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Journaling after Brain Injury – Why writing helps

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“Writing about something that bothers us helps us come to terms even with events we don’t fully understand, and then we can go on with other things.” This comment by James Pennebaker, a well known author and expert on journaling, provides the premise for Barbara Stahura’s interest in journaling after brain injury.

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Concussion and Football – What’s the big deal?

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Last Sunday evening, my husband and I were watching the Philadelphia Eagles and Indianapolis Colts football game on television – he with lots of quarterbacking from the couch and me with simmering patience as I waited for 60 Minutes to come on. But the game got my attention when the loud crack of a violent tackle resulted in a player lying unmoving on the field for close to 10 minutes.

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Where Are They Now?

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After we moved into our new quarters, we had to say goodbye to some old friends who were integral to our growth and the all-round upbeat atmosphere in the office. Briefly, here is an update of what they are currently doing:

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Workshop for Families in Vermont

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I spoke earlier this week at the annual conference of the Brain Injury Association of Vermont where I conducted a workshop on Grief, Loss and Coping: How families survive the emotional trauma of brain injury.

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The Little Engine That Could…..

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We were once a small company with big ideas and even bigger goals….to educate and share our knowledge of brain injury and head trauma. Success was just down the track and around the bend. With hard work we grew by leaps and bounds, eventually out-growing our former location. So we moved into new quarters boasting 2500 square feet of warehouse and offices.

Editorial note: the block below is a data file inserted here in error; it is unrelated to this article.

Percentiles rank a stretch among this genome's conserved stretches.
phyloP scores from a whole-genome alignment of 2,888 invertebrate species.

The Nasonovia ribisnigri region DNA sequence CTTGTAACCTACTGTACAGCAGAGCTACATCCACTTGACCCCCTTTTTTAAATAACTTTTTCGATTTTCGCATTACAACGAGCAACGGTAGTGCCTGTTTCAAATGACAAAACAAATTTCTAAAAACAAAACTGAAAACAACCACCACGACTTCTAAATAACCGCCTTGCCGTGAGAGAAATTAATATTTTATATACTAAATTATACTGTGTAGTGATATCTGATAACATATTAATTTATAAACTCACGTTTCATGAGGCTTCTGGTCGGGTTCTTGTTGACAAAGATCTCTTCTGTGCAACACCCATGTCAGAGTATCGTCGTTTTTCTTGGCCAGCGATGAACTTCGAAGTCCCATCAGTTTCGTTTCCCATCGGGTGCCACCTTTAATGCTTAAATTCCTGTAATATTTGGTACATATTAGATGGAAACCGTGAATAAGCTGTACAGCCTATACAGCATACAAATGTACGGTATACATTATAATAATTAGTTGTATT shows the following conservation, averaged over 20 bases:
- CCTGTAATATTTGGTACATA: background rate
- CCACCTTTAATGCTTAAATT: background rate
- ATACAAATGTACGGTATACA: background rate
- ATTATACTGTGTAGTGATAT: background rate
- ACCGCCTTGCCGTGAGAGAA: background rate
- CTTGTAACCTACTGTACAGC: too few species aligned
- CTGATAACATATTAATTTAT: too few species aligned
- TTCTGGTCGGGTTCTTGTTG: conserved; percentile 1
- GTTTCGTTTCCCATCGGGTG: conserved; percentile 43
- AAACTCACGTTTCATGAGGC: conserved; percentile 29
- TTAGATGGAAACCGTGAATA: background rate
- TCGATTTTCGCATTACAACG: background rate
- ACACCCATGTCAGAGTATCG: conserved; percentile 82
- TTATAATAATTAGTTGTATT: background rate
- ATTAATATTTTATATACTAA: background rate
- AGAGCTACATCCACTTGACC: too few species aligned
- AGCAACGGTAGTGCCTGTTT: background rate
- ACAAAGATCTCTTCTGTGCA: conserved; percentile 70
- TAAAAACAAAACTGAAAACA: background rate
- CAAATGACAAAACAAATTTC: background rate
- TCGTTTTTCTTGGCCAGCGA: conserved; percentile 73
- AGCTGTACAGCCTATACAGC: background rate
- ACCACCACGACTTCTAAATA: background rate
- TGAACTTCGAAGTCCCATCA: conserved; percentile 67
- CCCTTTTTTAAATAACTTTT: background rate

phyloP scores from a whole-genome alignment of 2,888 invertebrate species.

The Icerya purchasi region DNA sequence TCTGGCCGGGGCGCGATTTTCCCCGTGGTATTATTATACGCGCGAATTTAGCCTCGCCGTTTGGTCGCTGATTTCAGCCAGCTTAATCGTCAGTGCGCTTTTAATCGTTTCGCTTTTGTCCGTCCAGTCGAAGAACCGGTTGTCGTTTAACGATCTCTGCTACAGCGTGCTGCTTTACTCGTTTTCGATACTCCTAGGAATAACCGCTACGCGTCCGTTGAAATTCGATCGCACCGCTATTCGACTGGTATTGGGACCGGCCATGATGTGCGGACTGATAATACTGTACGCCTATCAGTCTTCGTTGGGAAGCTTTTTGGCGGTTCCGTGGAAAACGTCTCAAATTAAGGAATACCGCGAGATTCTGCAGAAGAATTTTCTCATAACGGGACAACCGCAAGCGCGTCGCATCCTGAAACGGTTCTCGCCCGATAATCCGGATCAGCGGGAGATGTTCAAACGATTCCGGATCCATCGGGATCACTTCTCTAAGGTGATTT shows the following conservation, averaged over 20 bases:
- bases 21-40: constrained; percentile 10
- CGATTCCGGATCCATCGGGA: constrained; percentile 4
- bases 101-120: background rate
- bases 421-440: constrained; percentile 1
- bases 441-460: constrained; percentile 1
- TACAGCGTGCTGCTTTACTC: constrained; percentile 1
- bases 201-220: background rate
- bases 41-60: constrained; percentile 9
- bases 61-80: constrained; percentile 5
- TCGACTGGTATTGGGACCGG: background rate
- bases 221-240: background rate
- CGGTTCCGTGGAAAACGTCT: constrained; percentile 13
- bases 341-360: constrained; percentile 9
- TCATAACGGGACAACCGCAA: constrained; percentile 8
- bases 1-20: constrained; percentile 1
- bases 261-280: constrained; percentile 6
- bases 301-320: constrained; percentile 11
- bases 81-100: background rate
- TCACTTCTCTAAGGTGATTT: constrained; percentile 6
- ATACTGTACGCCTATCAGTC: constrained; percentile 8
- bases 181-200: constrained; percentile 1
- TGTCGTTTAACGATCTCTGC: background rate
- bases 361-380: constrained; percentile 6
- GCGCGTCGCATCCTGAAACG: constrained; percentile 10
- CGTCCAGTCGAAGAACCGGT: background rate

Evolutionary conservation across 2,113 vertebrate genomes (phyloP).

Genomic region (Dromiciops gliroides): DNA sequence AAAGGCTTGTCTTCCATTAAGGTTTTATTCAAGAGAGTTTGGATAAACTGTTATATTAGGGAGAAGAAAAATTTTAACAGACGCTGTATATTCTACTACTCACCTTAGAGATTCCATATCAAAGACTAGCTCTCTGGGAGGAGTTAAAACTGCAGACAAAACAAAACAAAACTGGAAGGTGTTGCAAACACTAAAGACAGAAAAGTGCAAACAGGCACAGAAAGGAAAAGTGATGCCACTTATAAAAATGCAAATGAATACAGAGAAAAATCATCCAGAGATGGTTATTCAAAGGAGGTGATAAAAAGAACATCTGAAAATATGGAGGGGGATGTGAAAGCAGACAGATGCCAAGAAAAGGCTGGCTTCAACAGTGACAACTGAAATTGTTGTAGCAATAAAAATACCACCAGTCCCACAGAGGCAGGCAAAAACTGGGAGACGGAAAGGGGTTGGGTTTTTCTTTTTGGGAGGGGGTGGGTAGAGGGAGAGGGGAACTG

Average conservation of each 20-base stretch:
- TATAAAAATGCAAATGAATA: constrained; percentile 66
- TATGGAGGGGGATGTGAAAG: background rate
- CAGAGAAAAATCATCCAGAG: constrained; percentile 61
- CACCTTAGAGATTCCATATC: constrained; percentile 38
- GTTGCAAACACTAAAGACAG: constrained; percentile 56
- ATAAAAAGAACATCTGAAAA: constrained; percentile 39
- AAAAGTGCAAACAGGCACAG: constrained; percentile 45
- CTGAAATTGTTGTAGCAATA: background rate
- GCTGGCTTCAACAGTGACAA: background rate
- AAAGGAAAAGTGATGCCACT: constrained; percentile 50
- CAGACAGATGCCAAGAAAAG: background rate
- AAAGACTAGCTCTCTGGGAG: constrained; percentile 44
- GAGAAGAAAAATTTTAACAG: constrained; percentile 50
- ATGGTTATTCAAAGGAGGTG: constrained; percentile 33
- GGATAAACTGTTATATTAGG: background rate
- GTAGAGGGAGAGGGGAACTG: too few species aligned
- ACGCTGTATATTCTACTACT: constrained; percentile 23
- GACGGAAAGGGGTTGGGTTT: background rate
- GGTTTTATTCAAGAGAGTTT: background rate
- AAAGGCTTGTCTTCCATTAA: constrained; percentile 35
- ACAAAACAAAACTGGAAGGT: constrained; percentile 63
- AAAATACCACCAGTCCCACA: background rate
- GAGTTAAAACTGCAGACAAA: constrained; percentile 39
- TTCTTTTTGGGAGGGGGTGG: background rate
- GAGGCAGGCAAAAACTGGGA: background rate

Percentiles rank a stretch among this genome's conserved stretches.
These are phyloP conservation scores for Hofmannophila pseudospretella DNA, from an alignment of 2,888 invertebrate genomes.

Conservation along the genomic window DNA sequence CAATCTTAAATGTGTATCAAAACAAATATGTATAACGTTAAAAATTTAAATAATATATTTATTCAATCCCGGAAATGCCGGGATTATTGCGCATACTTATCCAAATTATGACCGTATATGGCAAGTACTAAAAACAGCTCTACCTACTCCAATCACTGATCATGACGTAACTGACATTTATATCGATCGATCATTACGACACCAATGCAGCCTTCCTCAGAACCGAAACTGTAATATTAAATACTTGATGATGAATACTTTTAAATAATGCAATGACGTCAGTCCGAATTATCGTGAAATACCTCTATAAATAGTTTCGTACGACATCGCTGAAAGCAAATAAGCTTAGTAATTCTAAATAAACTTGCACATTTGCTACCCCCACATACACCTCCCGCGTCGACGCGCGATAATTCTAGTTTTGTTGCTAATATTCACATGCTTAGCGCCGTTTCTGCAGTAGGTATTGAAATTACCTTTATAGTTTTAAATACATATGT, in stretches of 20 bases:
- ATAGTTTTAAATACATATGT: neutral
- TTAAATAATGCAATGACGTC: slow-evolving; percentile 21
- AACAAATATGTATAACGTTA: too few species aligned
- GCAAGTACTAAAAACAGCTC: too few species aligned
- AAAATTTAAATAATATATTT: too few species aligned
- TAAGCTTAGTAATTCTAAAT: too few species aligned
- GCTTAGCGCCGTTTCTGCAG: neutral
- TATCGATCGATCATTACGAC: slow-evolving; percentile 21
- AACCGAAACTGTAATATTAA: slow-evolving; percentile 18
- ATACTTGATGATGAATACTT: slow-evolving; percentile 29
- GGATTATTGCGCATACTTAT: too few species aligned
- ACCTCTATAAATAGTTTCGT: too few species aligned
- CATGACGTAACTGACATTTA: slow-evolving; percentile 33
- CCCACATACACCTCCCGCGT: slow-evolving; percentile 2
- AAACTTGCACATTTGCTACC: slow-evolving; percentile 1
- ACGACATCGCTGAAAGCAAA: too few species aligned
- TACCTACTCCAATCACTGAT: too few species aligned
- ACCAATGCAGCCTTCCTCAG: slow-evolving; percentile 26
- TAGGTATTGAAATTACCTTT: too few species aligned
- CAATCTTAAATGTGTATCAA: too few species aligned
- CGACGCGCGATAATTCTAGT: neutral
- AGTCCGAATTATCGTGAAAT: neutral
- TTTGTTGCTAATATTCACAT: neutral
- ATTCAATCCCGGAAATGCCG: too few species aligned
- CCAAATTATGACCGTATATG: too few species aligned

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Concussions in High School Sports

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This is the title of an excellent article by Dr. George Wham, Jr. in the Fall 2010 issue of Headlights!, the newsletter of the Brain Injury Association of South Carolina. His research team at the University of South Carolina surveyed all high schools in SC to examine the medical care provided in their athletic programs. They found that SC schools with access to athletic training services provided a significantly higher level of medical care than schools without them.

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Teens and Sex after Brain Injury

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Last week, my husband and I went to our first high school football game in our home town. It’s been a long time – I won’t even tell you how long – since either of us have been teenagers. High school sure has changed a lot since our day! We were in culture shock at what passes for the new norms of dress and style – talk about peer pressure!

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Adolescence, Brain Injury, and Sexuality

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The transition from childhood to adolescence is fraught with many physical and emotional changes. It can be a difficult time for the child and parents alike. Most families experience a period of major adjustment to the child’s changing mannerisms, quest for privacy and greater independence. When a child experiences a brain injury, either at a younger age or during this period of transition, it commonly creates many more problems than a child arriving at this age without a brain injury.